Now it is time to phone. Schedule 30 minutes when you can phone each number on your list. If you hate using the phone, the first call will be the worst. However, once you have made the first call, you will feel elation/relief and the next will be much easier.

5. Write Down the Time and Date

Write down the time and date of your appointment into your calendar so you don’t forget it.

6. Go Prepared

Once you have your appointments scheduled, start to jot down the questions you want to ask each doctor. This way you don’t have to rely on your memory when you are face-to-face with your doctor.

7.  Entertainment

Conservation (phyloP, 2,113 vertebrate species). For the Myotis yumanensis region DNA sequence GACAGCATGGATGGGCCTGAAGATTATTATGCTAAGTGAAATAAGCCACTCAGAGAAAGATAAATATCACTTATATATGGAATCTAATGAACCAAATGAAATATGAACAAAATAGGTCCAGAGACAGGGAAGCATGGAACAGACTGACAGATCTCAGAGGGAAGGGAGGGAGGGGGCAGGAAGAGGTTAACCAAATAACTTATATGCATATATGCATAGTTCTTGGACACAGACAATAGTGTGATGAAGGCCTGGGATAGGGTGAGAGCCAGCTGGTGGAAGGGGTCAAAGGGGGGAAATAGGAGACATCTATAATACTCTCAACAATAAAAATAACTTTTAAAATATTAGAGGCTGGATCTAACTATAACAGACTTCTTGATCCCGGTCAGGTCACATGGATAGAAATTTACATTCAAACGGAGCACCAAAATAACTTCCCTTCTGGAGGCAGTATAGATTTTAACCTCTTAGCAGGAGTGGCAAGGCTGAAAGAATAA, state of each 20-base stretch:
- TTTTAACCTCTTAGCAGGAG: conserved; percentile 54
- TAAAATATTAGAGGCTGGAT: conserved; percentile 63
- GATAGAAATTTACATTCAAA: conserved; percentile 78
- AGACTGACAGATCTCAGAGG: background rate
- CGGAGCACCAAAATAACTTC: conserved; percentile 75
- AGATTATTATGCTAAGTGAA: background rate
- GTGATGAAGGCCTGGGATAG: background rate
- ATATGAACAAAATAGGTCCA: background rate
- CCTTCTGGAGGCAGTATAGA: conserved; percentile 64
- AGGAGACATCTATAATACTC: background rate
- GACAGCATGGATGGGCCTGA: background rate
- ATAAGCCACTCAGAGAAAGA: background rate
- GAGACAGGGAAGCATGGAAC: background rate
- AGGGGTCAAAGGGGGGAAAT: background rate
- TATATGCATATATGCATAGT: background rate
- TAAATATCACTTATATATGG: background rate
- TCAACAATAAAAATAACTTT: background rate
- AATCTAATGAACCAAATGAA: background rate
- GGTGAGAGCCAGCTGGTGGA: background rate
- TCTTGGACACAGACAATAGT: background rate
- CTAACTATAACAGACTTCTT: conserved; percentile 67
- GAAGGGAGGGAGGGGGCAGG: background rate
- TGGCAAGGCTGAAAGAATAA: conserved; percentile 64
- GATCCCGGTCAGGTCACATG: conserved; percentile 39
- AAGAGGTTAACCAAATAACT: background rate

Take something with you that is fun to do in the waiting room.  A book to read or a sudoku puzzle, whatever is fun for you. Waiting times can be long, so have something interesting and compelling to ward off boredom (which is agony when you have ADHD).

8. Follow up

After your appointment, there is often some follow up action, perhaps another appointment in a month or going to the pharmacy to pick up a prescription. Whatever the follow up action is, do it right away.

9. Book Now

If at all possible book your next appointment. For example, if your next check-up is in 6 or 12 months, book it before you leave the doctor’s office. This prevents long delays between appointments.

10. Keep Your Receipts

Keep your receipts safe! You might be able to claim your visit on your health insurance or include them in your taxes.

Great job! You are all set for another year!!!

How to Create Healthy Boundaries When You Have ADHD